Josh Fischer and Dr. John Gatton, in full academic regalia, pose with Fischer's diploma.

Degree Completion

Joshua Fischer: 30 years after starting at Bellarmine, 'now I can say I'm an alumnus. That's emotional'

Bellarmine Difference

When Joshua Fischer was playing basketball for Bellarmine from 1990 to 1992, he had no idea how his life would change. Within a short period of time, there were four tragic deaths in his family, sending him into deep grief and depression and prompting him to leave college. 
"I don’t think I have the words to explain how meaningful it is to graduate."

He might never have finished his degree. But Dr. John Gatton, professor emeritus of English, continued to encourage him—and in May 2021, Fischer received his bachelor’s degree in Liberal Studies with an English minor in a private ceremony at Gatton’s home. 

“I don’t think I have the words to explain how meaningful it is to graduate, especially during a pandemic,” Fischer said. 
Fischer attributes much of his drive to complete his degree to Gatton, with whom he has remained friends since they met when Fischer was originally a student at Bellarmine. Fischer has even traveled with Gatton on research trips overseas. 
“That's one of the great things about Bellarmine—the class size and the faculty. They're so approachable,” Fischer said. “I mean, I've got a front-row seat to a professor emeritus. I pick his brain constantly.” 
Gatton said he was impressed by Fischer’s intellectual curiosity early on, as he tackled challenging works like Dante's Divine Comedy, Milton's Paradise Lost, Melville's Moby-Dick, the British Romantics and Eliot's The Waste Land, among others. “He complements his primary texts with related commentaries, criticism, podcasts, and the like,” Gatton said. 
“Joshua and I share a variety of interests, and we have opened unfamiliar subjects to each other. He is inquisitive, analytical, creative, articulate, witty and companionable. He has lent his photographic skills to my work-in-progress on the London of Lord Byron, capturing many of the places associated with the writer and his circle. He helped me locate a number of these sites.”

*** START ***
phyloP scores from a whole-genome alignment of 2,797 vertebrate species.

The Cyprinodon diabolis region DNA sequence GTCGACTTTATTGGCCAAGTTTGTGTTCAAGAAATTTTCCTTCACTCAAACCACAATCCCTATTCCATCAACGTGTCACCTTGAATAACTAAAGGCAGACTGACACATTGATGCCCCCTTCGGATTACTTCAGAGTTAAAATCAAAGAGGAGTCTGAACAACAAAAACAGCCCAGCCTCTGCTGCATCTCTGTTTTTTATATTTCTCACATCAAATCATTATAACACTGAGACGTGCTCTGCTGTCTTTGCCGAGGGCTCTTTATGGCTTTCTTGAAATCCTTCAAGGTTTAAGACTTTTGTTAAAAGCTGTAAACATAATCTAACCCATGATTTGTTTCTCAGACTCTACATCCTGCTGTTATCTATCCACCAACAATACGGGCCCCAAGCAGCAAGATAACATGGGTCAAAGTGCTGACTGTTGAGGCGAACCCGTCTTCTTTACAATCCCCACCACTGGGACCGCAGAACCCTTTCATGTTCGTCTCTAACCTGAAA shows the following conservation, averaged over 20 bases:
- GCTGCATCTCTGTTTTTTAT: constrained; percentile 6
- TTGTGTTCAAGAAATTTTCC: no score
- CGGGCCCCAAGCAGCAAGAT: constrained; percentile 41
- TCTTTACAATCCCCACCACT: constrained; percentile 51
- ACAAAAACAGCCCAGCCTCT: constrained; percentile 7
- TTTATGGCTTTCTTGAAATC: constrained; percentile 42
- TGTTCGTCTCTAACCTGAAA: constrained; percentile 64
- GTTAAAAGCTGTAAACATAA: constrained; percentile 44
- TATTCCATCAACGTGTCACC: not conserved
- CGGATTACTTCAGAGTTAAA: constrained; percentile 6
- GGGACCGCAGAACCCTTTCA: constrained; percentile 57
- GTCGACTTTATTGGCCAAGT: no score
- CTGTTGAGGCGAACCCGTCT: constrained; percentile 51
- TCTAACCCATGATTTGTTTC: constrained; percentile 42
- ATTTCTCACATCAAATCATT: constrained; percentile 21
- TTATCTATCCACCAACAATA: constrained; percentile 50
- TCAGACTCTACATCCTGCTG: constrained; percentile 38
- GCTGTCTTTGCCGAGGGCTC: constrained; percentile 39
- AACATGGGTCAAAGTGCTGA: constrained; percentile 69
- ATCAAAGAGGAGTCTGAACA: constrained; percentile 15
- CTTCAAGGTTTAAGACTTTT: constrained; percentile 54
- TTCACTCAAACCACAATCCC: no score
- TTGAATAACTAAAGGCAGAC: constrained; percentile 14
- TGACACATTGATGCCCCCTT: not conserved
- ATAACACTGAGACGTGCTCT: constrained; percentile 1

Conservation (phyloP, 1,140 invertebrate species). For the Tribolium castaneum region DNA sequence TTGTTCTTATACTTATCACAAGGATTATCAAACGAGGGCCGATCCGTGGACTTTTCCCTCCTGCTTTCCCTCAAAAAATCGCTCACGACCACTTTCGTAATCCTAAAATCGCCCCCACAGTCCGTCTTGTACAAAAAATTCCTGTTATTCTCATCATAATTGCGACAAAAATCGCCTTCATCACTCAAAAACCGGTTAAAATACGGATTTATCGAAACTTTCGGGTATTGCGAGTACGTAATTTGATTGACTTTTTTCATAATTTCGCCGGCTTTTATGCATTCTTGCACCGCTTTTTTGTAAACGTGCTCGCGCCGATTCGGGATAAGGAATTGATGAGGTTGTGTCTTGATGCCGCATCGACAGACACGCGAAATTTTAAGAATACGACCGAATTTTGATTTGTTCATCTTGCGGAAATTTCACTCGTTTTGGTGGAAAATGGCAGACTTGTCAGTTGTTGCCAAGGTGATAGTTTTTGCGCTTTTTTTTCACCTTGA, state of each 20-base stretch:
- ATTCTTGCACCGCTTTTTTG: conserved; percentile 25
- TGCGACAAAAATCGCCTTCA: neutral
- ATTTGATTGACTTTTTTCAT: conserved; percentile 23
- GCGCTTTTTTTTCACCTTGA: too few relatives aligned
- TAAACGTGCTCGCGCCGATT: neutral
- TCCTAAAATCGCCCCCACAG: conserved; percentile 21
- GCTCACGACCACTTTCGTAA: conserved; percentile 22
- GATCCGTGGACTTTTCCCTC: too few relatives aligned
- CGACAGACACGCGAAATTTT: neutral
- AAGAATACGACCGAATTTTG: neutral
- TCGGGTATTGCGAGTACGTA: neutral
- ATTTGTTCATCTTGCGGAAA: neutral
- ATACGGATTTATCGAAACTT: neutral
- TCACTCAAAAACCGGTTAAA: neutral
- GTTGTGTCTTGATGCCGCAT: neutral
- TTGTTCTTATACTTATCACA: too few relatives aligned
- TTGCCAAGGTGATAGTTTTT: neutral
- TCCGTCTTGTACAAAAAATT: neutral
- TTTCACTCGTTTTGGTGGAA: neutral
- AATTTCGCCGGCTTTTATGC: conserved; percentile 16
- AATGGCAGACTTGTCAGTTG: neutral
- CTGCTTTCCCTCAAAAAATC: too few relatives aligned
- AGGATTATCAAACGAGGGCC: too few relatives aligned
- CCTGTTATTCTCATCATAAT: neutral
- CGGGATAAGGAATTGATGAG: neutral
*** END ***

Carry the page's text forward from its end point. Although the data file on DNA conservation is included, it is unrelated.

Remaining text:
Fischer said Gatton was “one of the bigger cheerleaders for getting my degree.” Gatton said he always hoped Fischer would finish the degree, although he declined to take any of the credit. “When he felt the time was right, he made that decision and followed through on it,” he said. 
Fischer had taken several English classes at the University of Louisville over the years, but he didn’t want to take the three math classes that U of L required to finish a degree. At Bellarmine, the only math he needed was a statistics class, and a tutor, Shianne Deeter, helped him pass the class that had caused him so much anxiety. 
Gatton said that he would encourage other students who want to complete a degree to talk to an admissions counselor and to the department chair for their former major, as Fischer did, to identify any unmet departmental requirements and missing general education courses. They should check the course catalog that was in force when the student was last at Bellarmine, as requirements may have changed.  
“Dr. Jennifer Barker, then-chair of English, did this for Joshua, resulting in a two-course reduction,” Gatton said. “She provided additional valuable academic guidance.” 
Returning students should also consider meeting with an advisor in the Career Development Center, Gatton added.  
Fischer called Bellarmine a “soulful” place. 
“I knew the reputation that Bellarmine had. I was playing basketball there. I didn't really have a sense, though, how soulful the school was,” he said. “My experience at U of L was great, but it didn't have that soulful quality to it. It's not just about the Catholic or Jesuit part. It's hard to put my finger on, honestly, but if I had to come up with words: soulful and enriching.” 
Fischer is now considering MFA programs. He’s had some poetry published in journals and also writes fiction. The changes in Bellarmine over the years remind him of where he began. 

“Everybody that I've ever encountered at Bellarmine represents the integrity and the kindness of the place. It's nice to see that the school has continued to progress and grow. But that wouldn't mean as much if the staff and the faculty didn't grow and represent the university as well as they have. I mean, it's exciting for me to see it grow, and now I can say I'm an alumnus. That's emotional.” 

If you are interested in finishing a degree, explore Bellarmine's Degree Completion Program.





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About Bellarmine University

Bellarmine University is a vibrant community of educational excellence and ethical awareness that consistently ranks among the nation’s best colleges and universities. Our students pursue an education based in the liberal arts – and in the distinguished, inclusive Catholic tradition of educational excellence, the oldest and most rewarding in the western world. It is a lifelong education, worthy of the university’s namesake, Saint Robert Bellarmine, and of his invitation to each of us to learn and live In Veritatis Amore – in the love of all that is beautiful, true and good in life.